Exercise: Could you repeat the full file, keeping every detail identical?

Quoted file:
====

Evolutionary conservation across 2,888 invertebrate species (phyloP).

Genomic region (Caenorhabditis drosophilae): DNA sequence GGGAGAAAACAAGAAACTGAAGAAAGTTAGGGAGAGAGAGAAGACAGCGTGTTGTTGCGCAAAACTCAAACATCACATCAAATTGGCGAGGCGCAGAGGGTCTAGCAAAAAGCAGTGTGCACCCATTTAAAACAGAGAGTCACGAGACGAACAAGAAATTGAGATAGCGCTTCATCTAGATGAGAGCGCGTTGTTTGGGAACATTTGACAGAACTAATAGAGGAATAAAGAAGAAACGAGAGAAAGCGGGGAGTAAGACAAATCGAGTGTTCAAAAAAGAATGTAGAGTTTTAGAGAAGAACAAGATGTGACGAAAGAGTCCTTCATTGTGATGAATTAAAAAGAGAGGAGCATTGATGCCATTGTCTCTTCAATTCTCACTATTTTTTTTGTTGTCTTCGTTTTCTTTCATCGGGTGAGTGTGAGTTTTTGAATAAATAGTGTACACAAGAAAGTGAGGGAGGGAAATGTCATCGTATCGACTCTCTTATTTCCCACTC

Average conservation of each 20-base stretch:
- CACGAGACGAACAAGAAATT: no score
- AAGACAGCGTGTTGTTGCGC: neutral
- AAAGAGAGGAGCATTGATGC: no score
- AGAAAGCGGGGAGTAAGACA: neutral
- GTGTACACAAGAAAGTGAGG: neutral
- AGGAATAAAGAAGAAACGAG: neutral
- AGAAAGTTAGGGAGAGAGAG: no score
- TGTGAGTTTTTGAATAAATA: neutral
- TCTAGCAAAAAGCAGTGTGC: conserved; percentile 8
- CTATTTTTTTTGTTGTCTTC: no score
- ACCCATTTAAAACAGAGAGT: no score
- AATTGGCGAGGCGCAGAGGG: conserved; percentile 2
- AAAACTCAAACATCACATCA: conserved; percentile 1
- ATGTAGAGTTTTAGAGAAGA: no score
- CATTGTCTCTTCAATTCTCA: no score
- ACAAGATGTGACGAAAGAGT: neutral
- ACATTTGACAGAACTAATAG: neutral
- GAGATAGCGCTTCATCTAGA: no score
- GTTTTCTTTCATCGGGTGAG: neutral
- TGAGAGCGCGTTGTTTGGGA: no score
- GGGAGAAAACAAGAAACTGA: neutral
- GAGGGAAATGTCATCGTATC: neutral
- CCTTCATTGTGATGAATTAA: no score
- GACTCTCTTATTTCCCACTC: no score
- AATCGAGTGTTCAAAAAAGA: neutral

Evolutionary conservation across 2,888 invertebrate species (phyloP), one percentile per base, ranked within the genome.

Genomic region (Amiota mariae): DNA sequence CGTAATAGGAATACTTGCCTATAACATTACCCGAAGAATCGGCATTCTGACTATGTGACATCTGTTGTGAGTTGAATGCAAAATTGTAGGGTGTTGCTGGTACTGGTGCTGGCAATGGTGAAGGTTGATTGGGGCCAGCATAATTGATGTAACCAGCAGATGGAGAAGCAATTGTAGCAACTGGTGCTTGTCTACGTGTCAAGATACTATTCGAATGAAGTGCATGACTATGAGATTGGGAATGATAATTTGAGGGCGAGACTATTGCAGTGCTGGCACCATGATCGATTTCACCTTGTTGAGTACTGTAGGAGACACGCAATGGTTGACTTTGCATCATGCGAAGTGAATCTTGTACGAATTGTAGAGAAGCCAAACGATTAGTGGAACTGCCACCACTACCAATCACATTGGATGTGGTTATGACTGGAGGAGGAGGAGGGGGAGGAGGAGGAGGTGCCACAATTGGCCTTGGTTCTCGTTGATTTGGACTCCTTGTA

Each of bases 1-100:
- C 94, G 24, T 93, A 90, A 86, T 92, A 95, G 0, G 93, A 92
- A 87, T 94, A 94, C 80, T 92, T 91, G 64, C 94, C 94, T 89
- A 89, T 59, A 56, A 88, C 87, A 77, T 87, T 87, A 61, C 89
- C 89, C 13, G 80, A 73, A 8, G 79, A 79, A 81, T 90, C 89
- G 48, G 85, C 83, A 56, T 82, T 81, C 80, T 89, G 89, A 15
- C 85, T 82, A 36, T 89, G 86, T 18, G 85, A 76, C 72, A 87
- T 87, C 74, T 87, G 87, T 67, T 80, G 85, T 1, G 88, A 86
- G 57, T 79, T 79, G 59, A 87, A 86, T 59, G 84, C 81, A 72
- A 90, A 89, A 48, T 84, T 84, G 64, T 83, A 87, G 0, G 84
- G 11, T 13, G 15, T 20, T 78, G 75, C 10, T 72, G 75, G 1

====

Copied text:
Evolutionary conservation across 2,888 invertebrate species (phyloP).

Genomic region (Caenorhabditis drosophilae): DNA sequence GGGAGAAAACAAGAAACTGAAGAAAGTTAGGGAGAGAGAGAAGACAGCGTGTTGTTGCGCAAAACTCAAACATCACATCAAATTGGCGAGGCGCAGAGGGTCTAGCAAAAAGCAGTGTGCACCCATTTAAAACAGAGAGTCACGAGACGAACAAGAAATTGAGATAGCGCTTCATCTAGATGAGAGCGCGTTGTTTGGGAACATTTGACAGAACTAATAGAGGAATAAAGAAGAAACGAGAGAAAGCGGGGAGTAAGACAAATCGAGTGTTCAAAAAAGAATGTAGAGTTTTAGAGAAGAACAAGATGTGACGAAAGAGTCCTTCATTGTGATGAATTAAAAAGAGAGGAGCATTGATGCCATTGTCTCTTCAATTCTCACTATTTTTTTTGTTGTCTTCGTTTTCTTTCATCGGGTGAGTGTGAGTTTTTGAATAAATAGTGTACACAAGAAAGTGAGGGAGGGAAATGTCATCGTATCGACTCTCTTATTTCCCACTC

Average conservation of each 20-base stretch:
- CACGAGACGAACAAGAAATT: no score
- AAGACAGCGTGTTGTTGCGC: neutral
- AAAGAGAGGAGCATTGATGC: no score
- AGAAAGCGGGGAGTAAGACA: neutral
- GTGTACACAAGAAAGTGAGG: neutral
- AGGAATAAAGAAGAAACGAG: neutral
- AGAAAGTTAGGGAGAGAGAG: no score
- TGTGAGTTTTTGAATAAATA: neutral
- TCTAGCAAAAAGCAGTGTGC: conserved; percentile 8
- CTATTTTTTTTGTTGTCTTC: no score
- ACCCATTTAAAACAGAGAGT: no score
- AATTGGCGAGGCGCAGAGGG: conserved; percentile 2
- AAAACTCAAACATCACATCA: conserved; percentile 1
- ATGTAGAGTTTTAGAGAAGA: no score
- CATTGTCTCTTCAATTCTCA: no score
- ACAAGATGTGACGAAAGAGT: neutral
- ACATTTGACAGAACTAATAG: neutral
- GAGATAGCGCTTCATCTAGA: no score
- GTTTTCTTTCATCGGGTGAG: neutral
- TGAGAGCGCGTTGTTTGGGA: no score
- GGGAGAAAACAAGAAACTGA: neutral
- GAGGGAAATGTCATCGTATC: neutral
- CCTTCATTGTGATGAATTAA: no score
- GACTCTCTTATTTCCCACTC: no score
- AATCGAGTGTTCAAAAAAGA: neutral

Evolutionary conservation across 2,888 invertebrate species (phyloP), one percentile per base, ranked within the genome.

Genomic region (Amiota mariae): DNA sequence CGTAATAGGAATACTTGCCTATAACATTACCCGAAGAATCGGCATTCTGACTATGTGACATCTGTTGTGAGTTGAATGCAAAATTGTAGGGTGTTGCTGGTACTGGTGCTGGCAATGGTGAAGGTTGATTGGGGCCAGCATAATTGATGTAACCAGCAGATGGAGAAGCAATTGTAGCAACTGGTGCTTGTCTACGTGTCAAGATACTATTCGAATGAAGTGCATGACTATGAGATTGGGAATGATAATTTGAGGGCGAGACTATTGCAGTGCTGGCACCATGATCGATTTCACCTTGTTGAGTACTGTAGGAGACACGCAATGGTTGACTTTGCATCATGCGAAGTGAATCTTGTACGAATTGTAGAGAAGCCAAACGATTAGTGGAACTGCCACCACTACCAATCACATTGGATGTGGTTATGACTGGAGGAGGAGGAGGGGGAGGAGGAGGAGGTGCCACAATTGGCCTTGGTTCTCGTTGATTTGGACTCCTTGTA

Each of bases 1-100:
- C 94, G 24, T 93, A 90, A 86, T 92, A 95, G 0, G 93, A 92
- A 87, T 94, A 94, C 80, T 92, T 91, G 64, C 94, C 94, T 89
- A 89, T 59, A 56, A 88, C 87, A 77, T 87, T 87, A 61, C 89
- C 89, C 13, G 80, A 73, A 8, G 79, A 79, A 81, T 90, C 89
- G 48, G 85, C 83, A 56, T 82, T 81, C 80, T 89, G 89, A 15
- C 85, T 82, A 36, T 89, G 86, T 18, G 85, A 76, C 72, A 87
- T 87, C 74, T 87, G 87, T 67, T 80, G 85, T 1, G 88, A 86
- G 57, T 79, T 79, G 59, A 87, A 86, T 59, G 84, C 81, A 72
- A 90, A 89, A 48, T 84, T 84, G 64, T 83, A 87, G 0, G 84
- G 11, T 13, G 15, T 20, T 78, G 75, C 10, T 72, G 75, G 1